Tales of bin-bulging corn crops and pint-sized soybean production were common across much of the Corn Belt this past fall.
With a dramatic difference in yield between the two crops in 2003, more than a few farmers have contemplated abandoning their traditional 50-50 corn-soybean rotations in favor of continuous corn. So says Gary Schnitkey, University of Illinois farm management specialist.
For many Midwestern farms, however, a big switch from soybeans to corn next year won't make economic sense. Schnitkey cites a report he authored, “Projected and Historical Crop Returns: Keep Soybeans in 2004,” as evidence. The complete report, which uses harvest-time futures contracts and five-year average yields to predict next year's crop returns, is on the University of Illinois' Web site at: www.farmdoc.uiuc.edu/manage/newsletters/fefo03_19/fefo03_19.html.
The study found that, for farms in northern Illinois, the most profitable crop returns for 2004 would result from splitting acreage equally between corn and soybeans. For farms in southern Illinois, soybeans would likely produce more profit than corn, and double-cropped wheat and soybeans would offer an “attractive alternative.” Swapping soybean acres for corn would pay its way only in central Illinois, and then the benefit might only be short term.
“The long-term returns for corn are more variable than they are for soybeans,” explains Schnitkey. “It would be very unusual for the same crop conditions that caused the dramatic yield differences between the two crops this year to repeat themselves again next year. That's why you should look at a five-year average.”
However, the tendency toward low soybean yields and high corn yields in 2003 might be more than a one-year phenomenon.
“The trend has been toward an increased gap between corn and soybean yields for several years, and that trend is happening all around the nation,” says Dale Hicks, University of Minnesota extension agronomist. “Soybean yields are down to about one-fourth of corn yields nationally, when normally they are about one-third. In Minnesota and Iowa, the ratio is even greater, about 4.5 to 1.”
More disease and insect pressure is likely fueling decreased soybean yields throughout the Midwest, says Hicks. White mold, soybean cyst nematodes and aphids are all taking an increased toll, while corn insects and diseases have remained fairly stable in the region.
As a result, Hicks sees no problem with more farmers moving away from their normal corn-soybean crop rotation and planting continuous corn, if price and yield considerations warrant it. However, he warns that farmers switching from soybeans to corn following corn typically experience a 15% yield reduction during the first year after the switch.
Farmers who plant more acreage to corn should also be prepared to spend more money on inputs, such as nitrogen and insecticides, and/or new seed technology that controls corn rootworms.
For farmers who want to plant biotech seed to rein in rootworm damage, costs would run between $40-50/bag more than planting conventional seed. That's between $22-25 more per acre.
Illinois' Schnitkey says farmers who decide to plant more corn this year should consider increasing their crop insurance coverage. Or they should think about using pre-harvest hedging to counter an increased risk in corn price and yield variability compared to soybeans. In fact, he adds, 2004 might not be the year to switch to more continuous corn acreage — even in central Illinois — if current soybean prices hold and corn prices drop.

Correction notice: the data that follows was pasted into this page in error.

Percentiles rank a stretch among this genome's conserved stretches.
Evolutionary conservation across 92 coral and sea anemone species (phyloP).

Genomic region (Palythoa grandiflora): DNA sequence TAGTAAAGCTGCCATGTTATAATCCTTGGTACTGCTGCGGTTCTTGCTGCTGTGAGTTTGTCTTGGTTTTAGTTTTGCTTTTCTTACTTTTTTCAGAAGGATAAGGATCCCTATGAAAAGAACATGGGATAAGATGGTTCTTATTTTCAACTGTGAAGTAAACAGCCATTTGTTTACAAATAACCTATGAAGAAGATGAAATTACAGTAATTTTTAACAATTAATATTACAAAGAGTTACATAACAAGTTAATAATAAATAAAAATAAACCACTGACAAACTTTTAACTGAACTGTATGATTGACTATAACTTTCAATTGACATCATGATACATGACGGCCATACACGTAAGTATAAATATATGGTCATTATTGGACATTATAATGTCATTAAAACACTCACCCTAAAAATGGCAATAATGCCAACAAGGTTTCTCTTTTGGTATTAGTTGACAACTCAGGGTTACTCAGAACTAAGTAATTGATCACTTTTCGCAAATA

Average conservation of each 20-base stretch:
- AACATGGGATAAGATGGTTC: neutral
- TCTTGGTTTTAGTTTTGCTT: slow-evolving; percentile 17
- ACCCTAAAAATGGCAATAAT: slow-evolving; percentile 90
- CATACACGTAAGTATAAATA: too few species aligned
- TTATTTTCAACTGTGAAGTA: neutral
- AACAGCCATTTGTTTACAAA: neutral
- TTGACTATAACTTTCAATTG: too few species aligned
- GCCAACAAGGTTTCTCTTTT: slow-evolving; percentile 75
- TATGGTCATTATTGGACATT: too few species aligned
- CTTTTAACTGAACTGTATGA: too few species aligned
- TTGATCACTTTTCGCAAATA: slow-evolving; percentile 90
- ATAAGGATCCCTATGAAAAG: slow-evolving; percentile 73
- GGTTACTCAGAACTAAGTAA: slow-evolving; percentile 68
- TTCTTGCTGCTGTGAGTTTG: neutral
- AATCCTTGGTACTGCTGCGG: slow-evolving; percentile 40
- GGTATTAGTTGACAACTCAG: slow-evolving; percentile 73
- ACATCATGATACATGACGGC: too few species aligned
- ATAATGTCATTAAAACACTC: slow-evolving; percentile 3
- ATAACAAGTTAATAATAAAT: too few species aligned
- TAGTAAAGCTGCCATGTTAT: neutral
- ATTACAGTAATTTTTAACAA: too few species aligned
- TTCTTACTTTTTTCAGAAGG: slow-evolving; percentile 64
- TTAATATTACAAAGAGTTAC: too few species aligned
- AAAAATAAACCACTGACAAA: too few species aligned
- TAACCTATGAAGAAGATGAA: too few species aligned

USDA loan rates are also an important consideration when making decisions regarding which crops to plant in 2004, points out William Edwards, Iowa State University extension economist. As a result of the 2002 Farm Bill, the loan rate for soybeans has dropped 26¢/bu. (from $5.26 in previous years to $5). The loan rate for corn is nearly 10¢/bu. higher ($1.98 compared to $1.89) than before.
“The previous loan rate favored soybeans; this one favors corn,” says Edwards. “That in itself will likely move more acres to corn as farmers make decisions based both on production and financial risk.”
Although the national loan rate may favor corn, most soils in Iowa are more comparable to those in northern Illinois than in central Illinois, adds Edwards. Therefore, he says switching more acres to corn in Iowa probably won't result in increased profits in 2004 if Schnitkey's projections for Illinois also ring true for Iowa.
Nationally, the soybean carryover from 2002 is down considerably, and prices have stayed high due to poor U.S. production in 2003, making a switch to corn less economically appealing.
“Normally, we'd look at the soybean price compared to corn being about 2.3-2.5 times the price of soybeans,” says Edwards. “Right now, however, it's about 3-3½ times the price of corn. So, based on what the prices are at the moment, switching more acres to corn from soybeans in 2004 is probably not a good idea.”
However, if soybean prices take a dramatic downward turn during the next few cropping seasons, altering acreage from soybeans to corn might pay quite well, say Edwards and Schnitkey.
Both experts remind farmers that a large switch in acreage should be examined more from a long-term than a short-term perspective.
“Once you begin planting more corn after corn, you'll be committed to doing that for more than one year,” explains Schnitkey.
For more information on the economic considerations and various crop rotations, contact your local farm business farm management association.